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Three Brilliant Bits of LED Lighting Design

Today’s most beautiful lamps also tout some ultra-smart engineering details.

Jean-Marie Massaud

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So we all know that LED’s are the future of lighting–likely even greener than those squiggly CFL’s. But along the way, LED lamps have become a little bit of a cottage industry for design, chockablock with engineering and design brilliance.

Dwell has amassed a pretty excellent collection of the best-looking LED lamps on the market. But there designs in particular are worth shouting out, for the clever details:

The most striking detail about about the w083t, designed by Jean-Marie Massaud for Wästbeg, is that mega-long neck, extending so far from the tiny base. The dumb way to pull that off would have been to bolt it onto a heavy base. But that would make the lamp weigh a ton, and render the arm immovable. Massaud’s solution: The neck is attached by a magnet. That means no moving parts, but a 360-degree swivel. Moreover, the long neck also has a vital function. LED’s burn hot but need to be kept cool; the neck, because it has no joints, allows heat to dissipate evenly all along its length. (An example of that principle at work: Think of the long metal handles on high-end cookware.)

Forget that Humanscale’s Element task lamp looks like the love child of an Apple mouse and a dentist’s lamp. It’s actually one of the most advanced pieces of LED tech on the market. The problem with most LED’s is that they’re not very bright. So designers have to crowd lots of them onto a lamp. Unfortunately, that can create a series of annoying, overlapping shadows. By contrast, the Element’s multi-chip LED’s are tightly bunched into a matrix, creating the look of a single light source. They do create lots of heat though, and that’s where the fins on the shade come in–they maximize the surface-area of the section absorbing the most heat, thus dissipating it without ever getting hot to the touch:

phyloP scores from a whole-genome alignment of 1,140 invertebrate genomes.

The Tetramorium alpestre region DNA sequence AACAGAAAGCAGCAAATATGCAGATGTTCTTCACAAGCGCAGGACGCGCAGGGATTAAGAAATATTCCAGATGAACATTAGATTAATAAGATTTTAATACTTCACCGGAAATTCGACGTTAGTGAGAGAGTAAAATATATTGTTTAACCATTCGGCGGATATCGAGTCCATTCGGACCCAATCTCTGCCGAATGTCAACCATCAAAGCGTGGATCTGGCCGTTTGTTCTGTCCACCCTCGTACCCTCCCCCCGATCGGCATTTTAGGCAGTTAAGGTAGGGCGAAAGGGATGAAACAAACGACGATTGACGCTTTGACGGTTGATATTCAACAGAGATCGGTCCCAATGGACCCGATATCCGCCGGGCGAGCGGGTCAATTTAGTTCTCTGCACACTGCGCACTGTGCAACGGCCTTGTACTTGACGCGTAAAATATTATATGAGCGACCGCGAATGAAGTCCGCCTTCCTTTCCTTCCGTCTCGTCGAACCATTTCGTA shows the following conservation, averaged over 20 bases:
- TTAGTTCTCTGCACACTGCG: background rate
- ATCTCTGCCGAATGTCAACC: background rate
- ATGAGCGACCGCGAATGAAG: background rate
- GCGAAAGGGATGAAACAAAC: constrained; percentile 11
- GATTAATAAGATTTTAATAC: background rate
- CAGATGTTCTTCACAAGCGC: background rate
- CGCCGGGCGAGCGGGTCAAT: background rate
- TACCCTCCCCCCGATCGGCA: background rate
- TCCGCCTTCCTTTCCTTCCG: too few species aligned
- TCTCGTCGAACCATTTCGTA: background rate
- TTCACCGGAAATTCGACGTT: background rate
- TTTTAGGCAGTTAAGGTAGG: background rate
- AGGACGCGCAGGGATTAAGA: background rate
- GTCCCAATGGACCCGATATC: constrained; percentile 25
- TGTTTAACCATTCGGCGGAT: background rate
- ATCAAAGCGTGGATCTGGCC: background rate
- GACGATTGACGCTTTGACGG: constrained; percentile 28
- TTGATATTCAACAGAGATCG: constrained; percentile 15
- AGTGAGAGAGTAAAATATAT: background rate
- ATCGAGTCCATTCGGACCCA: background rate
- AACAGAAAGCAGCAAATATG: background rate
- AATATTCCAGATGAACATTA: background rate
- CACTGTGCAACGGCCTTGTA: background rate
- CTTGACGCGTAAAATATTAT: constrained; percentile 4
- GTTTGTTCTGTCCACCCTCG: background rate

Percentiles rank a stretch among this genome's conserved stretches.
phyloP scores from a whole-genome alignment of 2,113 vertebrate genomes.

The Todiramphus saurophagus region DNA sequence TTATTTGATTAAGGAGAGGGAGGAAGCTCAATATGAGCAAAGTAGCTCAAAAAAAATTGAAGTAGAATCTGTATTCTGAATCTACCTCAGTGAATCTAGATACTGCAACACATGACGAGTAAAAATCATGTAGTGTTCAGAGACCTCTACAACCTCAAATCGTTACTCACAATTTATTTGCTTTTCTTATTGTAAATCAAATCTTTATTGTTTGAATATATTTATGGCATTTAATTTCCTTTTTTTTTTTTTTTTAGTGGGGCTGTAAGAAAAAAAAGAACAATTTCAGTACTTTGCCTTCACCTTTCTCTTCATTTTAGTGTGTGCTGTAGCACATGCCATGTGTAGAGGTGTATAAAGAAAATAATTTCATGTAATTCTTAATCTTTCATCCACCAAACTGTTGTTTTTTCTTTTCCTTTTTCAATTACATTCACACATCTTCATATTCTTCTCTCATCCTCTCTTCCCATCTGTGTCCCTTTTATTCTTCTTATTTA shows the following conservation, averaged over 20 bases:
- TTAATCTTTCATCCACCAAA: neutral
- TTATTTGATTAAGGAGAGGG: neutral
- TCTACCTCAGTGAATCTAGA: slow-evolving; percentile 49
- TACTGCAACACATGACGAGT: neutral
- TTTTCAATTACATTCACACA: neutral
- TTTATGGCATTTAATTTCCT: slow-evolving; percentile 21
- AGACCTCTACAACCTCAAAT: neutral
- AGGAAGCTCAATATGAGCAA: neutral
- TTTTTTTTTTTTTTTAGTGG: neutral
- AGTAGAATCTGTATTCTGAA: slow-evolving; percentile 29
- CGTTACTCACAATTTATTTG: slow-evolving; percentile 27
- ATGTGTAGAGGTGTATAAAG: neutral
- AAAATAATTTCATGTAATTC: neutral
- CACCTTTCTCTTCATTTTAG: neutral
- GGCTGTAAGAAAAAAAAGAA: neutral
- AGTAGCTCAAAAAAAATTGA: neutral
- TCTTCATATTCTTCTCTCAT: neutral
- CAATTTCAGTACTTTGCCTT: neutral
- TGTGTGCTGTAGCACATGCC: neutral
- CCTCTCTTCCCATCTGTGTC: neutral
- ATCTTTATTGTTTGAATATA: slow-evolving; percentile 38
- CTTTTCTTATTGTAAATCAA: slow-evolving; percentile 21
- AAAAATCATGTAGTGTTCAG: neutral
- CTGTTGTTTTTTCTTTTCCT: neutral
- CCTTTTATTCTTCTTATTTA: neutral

Element task lamp

The Trask Lamp, by Roger Allen
and Jaime Salm for Mio, is meant to the be the ultimate in low-impact design. Functionally, it’s highly adjustable thanks to all the bendy joints. But more important to the designers, the faceted form means that it packs utterly flat and ships in an envelope. Additionally, the arrangement of the lights solves the shadow problem, since they’re all pointed to an area in mid-air, rather than straight down:

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trask lamp

 

trask lamp

For some LED eye candy, check out Dwell.

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About the author

Cliff was director of product innovation at Fast Company, founding editor of Co.Design, and former design editor at both Fast Company and Wired.

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